How Nazi Propaganda and the Muslim Brotherhood Led to the 1948 Israel-Arab War

Although the UN plan for partitioning Palestine into Jewish and Arab states was opposed by the vast majority of Arab leaders, most were long unwilling to go to war to prevent it from happening. What pushed the states to war, argues Matthias Kuenzel, was the persistent lobbying of the Muslim Brotherhood, its ability to shape popular Arab opinion with the help of Nazi-sponsored anti-Semitic propaganda, and its support for Grand Mufti Amin Haj al-Husseini—a former collaborator with the Nazis who rejected any compromise with the Jews:

In 1947 most Arabs in Mandatory Palestine itself were opposed to war. Tens of thousands of them had found work in Jewish-dominated economic sectors such as citrus-fruit production. Moreover, they were aware of the Zionists’ military strength. . . . There was a similar absence of war-like intentions in the Arab League states of Egypt, Saudi Arabia, Transjordan, Syria, Yemen, and Iraq. In August 1946, the Jewish Agency reported that “the Egyptians agree that there is no other acceptable solution to the Palestine question except partition.” . . . .

Let us consider this hypothetical proposition. Had the government of Egypt banned the Muslim Brotherhood at the end of 1945, its pro-Husseini campaign would not have taken place and there would have been far less pressure on the Egyptian authorities to re-install the mufti as leader of the Palestinian Arabs. Neither the Brotherhood nor the mufti would have been in a position to whip up war fever through the use of anti-Jewish attacks in Palestine. Egypt would have held fast to its original rejection of war. The outcome would have been different, and partition might have been implemented. History, however, took a different path. . . .

This war was not inevitable. It happened because Nazi anti-Semitic, anti-Zionist propaganda continued to dominate the political culture of the Arab world after the defeat of Germany, thus preventing any viable challenge to the anti-Semitic policies of the mufti and the Muslim Brotherhood. Therefore, the war of 1947-48 appears as an aftershock of the Nazi war against the Jews.

Read more at Jerusalem Center for Public Affairs

More about: Amin Haj al-Husseini, Anti-Semitism, Arab League, Egypt, History & Ideas, Israeli War of Independence, Muslim Brotherhood, Nazism

Why Egypt Fears an Israeli Victory in Gaza

While the current Egyptian president, Abdel Fattah el-Sisi, has never been friendly to Hamas, his government has objected strenuously to the Israeli campaign in the southernmost part of the Gaza Strip. Haisam Hassanein explains why:

Cairo has long been playing a double game, holding Hamas terrorists near while simultaneously trying to appear helpful to the United States and Israel. Israel taking control of Rafah threatens Egypt’s ability to exploit the chaos in Gaza, both to generate profits for regime insiders and so Cairo can pose as an indispensable mediator and preserve access to U.S. money and arms.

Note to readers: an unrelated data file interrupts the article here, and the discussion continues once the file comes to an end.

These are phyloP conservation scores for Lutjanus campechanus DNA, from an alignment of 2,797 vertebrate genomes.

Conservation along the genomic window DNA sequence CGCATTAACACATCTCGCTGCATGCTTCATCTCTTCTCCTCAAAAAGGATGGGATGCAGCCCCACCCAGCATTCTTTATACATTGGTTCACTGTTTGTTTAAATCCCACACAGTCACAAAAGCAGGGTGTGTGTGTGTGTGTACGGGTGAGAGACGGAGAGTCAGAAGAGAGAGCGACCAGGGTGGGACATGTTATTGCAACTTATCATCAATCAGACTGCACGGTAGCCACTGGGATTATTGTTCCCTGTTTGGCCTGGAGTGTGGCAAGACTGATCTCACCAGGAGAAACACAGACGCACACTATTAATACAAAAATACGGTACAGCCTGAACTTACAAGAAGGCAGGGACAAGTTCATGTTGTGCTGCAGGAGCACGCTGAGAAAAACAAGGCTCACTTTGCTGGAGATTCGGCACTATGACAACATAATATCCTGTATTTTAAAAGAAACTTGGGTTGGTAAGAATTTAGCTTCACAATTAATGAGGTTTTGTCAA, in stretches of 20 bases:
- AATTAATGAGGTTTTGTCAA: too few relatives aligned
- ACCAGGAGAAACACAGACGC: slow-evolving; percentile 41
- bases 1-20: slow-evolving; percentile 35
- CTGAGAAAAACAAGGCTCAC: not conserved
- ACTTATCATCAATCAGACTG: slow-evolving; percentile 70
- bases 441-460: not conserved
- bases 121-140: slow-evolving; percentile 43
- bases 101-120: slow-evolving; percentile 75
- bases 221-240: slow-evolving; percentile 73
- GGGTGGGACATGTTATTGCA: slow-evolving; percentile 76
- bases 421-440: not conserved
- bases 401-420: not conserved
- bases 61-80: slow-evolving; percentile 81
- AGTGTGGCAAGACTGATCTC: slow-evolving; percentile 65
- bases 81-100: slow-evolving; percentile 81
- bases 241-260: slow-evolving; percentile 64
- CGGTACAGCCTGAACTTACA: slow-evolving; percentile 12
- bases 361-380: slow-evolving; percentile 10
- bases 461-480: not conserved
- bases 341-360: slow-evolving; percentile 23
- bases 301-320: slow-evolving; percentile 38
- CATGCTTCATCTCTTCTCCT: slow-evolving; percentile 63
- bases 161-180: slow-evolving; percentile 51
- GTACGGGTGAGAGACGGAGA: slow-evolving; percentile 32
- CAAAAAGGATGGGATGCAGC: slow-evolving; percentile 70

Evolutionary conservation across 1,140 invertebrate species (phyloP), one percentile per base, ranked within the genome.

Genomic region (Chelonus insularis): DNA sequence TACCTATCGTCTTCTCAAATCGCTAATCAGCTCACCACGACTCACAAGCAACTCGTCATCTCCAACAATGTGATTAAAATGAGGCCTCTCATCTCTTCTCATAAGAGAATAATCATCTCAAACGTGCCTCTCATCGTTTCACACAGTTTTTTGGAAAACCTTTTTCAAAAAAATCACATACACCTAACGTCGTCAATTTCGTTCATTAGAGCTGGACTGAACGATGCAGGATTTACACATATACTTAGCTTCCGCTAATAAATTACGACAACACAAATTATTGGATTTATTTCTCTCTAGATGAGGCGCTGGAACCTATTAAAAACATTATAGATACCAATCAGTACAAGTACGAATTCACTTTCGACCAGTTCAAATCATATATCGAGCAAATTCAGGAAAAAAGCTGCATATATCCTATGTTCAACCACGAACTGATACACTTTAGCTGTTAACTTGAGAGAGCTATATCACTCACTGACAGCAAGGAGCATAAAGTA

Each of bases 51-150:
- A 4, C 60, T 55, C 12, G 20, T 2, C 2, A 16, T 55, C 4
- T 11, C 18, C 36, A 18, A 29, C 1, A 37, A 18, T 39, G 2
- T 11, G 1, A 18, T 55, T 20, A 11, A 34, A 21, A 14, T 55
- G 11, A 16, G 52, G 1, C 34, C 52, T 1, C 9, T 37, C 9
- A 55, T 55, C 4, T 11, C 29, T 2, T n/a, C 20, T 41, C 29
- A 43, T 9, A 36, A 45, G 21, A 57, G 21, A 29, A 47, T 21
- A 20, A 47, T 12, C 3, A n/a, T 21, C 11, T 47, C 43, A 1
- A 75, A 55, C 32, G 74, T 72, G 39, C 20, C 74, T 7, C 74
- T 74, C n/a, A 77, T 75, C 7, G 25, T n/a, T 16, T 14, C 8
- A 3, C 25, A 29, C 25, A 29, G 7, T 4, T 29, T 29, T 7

Egyptian security officials have looked the other way while Hamas and other Palestinian militants dug tunnels on the Egyptian-Gaza border. That gave Cairo the ability to use the situation in Gaza as a tool for regional influence and to ensure Egypt’s role in the Palestinian-Israeli conflict would not be eclipsed by regional competitors such as Qatar and Turkey.

Some elements close to the Sisi regime have benefited from Hamas control over Gaza and the Rafah crossing. Media reports indicate an Egyptian company run by one of Sisi’s close allies is making hundreds of millions of dollars by taxing Gazans fleeing the current conflict.

Moreover, writes Judith Miller, the Gaza war has been a godsend to the entire Egyptian economy, which was in dire straits last fall. Since October 7, the International Monetary Fund has given the country a much-needed injection of cash, since the U.S. and other Western countries believe it is a necessary intermediary and stabilizing force. Cairo therefore sees the continuation of the war, rather than an Israeli victory, as most desirable. Hassanein concludes:

Adding to its financial incentive, the Sisi regime views the Rafah crossing as a crucial card in preserving Cairo’s regional standing. Holding it increases Egypt’s relevance to countries that want to send aid to the Palestinians and ensures Washington stays quiet about Egypt’s gross human-rights violations so it can maintain a stable flow of U.S. assistance and weaponry. . . . No serious effort to turn the page on Hamas will yield the desired results without cutting this umbilical cord between the Sisi regime and Hamas.

Read more at Washington Examiner

More about: Egypt, Gaza War 2023, U.S. Foreign policy